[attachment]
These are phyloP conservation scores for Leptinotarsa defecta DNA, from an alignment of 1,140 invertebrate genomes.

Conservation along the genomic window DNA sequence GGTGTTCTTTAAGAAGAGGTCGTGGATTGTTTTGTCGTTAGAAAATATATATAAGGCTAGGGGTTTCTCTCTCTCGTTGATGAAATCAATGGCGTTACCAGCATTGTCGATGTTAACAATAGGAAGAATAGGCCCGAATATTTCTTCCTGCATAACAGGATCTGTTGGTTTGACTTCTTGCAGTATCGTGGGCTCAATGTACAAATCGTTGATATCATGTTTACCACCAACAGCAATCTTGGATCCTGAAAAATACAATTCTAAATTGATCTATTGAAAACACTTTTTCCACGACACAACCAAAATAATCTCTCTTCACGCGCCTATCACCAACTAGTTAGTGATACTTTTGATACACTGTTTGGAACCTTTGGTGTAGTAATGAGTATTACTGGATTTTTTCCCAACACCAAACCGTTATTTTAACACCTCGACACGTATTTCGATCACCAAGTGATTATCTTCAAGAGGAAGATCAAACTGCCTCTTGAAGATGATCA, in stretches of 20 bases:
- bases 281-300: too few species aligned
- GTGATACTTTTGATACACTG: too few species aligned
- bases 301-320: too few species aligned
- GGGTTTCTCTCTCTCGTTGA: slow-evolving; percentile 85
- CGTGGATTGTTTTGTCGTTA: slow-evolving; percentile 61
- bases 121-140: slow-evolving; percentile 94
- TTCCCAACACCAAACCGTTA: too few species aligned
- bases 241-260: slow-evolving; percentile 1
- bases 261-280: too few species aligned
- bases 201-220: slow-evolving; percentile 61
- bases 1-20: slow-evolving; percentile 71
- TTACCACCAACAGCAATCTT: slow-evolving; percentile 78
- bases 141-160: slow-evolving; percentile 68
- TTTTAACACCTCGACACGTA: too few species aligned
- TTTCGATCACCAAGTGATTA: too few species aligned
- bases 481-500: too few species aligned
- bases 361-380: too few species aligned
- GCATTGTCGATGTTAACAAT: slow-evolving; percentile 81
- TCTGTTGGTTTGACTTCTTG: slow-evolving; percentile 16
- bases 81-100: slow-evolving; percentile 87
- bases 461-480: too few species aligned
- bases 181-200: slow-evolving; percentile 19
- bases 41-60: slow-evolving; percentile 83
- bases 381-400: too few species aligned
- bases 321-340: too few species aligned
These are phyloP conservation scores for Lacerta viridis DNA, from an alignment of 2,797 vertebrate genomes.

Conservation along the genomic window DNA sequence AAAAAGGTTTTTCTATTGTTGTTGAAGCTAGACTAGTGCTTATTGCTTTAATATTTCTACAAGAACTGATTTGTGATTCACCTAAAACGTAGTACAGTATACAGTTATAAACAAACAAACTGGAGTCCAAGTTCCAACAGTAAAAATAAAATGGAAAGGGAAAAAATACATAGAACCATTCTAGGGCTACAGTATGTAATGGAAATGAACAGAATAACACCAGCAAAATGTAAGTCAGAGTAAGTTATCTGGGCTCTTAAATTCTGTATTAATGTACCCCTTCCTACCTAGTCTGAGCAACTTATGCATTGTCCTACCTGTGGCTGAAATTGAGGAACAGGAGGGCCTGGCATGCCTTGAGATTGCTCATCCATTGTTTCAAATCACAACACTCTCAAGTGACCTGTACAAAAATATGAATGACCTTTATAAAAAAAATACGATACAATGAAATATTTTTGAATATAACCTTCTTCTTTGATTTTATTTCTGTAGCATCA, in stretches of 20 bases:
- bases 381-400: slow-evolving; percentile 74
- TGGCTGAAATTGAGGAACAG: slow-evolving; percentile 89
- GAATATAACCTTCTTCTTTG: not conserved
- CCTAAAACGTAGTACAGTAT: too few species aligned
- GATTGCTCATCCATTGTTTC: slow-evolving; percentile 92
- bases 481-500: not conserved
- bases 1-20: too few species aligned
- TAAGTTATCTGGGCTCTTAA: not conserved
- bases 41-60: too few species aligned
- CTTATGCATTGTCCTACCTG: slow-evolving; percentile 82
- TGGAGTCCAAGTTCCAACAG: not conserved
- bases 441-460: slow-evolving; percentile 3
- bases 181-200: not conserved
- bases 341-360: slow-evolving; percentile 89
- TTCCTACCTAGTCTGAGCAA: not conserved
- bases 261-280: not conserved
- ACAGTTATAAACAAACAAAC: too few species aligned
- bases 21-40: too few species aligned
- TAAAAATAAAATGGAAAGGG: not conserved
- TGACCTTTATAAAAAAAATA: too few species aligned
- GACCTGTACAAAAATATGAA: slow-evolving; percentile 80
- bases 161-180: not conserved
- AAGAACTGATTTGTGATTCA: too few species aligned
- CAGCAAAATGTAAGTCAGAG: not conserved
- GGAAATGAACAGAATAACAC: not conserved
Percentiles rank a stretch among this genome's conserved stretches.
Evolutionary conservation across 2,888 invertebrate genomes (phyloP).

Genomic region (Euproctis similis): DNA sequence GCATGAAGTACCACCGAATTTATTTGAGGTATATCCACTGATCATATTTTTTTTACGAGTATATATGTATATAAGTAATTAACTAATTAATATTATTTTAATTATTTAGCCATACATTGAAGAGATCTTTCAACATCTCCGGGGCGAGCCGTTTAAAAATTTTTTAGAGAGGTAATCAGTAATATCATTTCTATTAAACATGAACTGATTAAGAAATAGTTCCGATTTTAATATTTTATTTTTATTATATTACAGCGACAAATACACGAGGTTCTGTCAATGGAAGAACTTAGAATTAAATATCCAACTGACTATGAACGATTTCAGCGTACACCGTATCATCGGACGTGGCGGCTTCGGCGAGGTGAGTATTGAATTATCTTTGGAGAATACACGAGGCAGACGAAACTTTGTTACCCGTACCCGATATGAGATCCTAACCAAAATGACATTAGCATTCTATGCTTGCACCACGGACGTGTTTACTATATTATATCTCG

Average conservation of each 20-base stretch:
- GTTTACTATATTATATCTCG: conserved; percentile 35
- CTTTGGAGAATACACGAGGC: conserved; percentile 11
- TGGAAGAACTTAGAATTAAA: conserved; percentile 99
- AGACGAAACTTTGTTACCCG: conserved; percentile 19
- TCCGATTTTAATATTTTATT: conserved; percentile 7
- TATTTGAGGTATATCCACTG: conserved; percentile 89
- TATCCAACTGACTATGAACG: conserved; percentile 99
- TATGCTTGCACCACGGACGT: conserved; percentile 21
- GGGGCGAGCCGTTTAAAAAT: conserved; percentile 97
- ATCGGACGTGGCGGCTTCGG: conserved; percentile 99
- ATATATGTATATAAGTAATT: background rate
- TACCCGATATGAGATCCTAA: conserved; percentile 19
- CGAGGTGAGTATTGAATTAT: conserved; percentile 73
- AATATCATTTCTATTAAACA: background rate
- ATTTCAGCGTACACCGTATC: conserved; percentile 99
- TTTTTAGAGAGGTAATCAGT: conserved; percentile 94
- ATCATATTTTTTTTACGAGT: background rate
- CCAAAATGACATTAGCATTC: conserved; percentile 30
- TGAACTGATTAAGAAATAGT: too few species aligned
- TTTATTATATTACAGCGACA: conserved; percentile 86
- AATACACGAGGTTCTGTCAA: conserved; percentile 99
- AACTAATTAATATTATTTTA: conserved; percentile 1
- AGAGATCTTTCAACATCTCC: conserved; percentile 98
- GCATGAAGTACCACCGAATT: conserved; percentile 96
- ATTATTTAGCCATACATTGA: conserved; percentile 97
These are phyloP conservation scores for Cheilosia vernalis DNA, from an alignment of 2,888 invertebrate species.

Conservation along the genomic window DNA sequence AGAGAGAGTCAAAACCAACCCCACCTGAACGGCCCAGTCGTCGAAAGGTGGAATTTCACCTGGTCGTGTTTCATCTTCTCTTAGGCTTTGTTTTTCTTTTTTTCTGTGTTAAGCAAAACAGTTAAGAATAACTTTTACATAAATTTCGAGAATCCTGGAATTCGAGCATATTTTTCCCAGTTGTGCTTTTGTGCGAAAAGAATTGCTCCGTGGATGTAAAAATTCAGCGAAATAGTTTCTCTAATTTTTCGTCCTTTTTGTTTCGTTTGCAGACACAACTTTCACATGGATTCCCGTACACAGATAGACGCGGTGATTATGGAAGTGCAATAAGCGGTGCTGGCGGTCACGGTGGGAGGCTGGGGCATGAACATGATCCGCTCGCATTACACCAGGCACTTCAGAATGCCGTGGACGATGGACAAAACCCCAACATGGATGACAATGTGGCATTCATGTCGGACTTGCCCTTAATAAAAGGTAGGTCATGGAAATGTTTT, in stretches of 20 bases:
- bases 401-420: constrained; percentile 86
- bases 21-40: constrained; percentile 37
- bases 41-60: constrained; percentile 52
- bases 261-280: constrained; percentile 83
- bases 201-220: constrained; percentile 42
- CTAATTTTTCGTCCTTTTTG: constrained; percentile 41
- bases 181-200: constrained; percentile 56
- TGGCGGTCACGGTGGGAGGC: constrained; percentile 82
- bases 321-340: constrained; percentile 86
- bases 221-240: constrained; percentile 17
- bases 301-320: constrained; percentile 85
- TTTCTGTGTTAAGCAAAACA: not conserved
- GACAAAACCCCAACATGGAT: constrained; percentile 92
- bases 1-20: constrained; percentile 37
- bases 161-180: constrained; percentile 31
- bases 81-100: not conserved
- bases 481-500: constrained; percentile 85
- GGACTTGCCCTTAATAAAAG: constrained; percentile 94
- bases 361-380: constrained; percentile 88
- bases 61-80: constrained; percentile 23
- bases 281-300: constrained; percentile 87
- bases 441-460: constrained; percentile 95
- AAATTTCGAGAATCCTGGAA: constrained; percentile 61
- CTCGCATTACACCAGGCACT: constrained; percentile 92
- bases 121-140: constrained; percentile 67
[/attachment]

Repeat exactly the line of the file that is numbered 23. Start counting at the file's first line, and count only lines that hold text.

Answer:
- bases 461-480: too few species aligned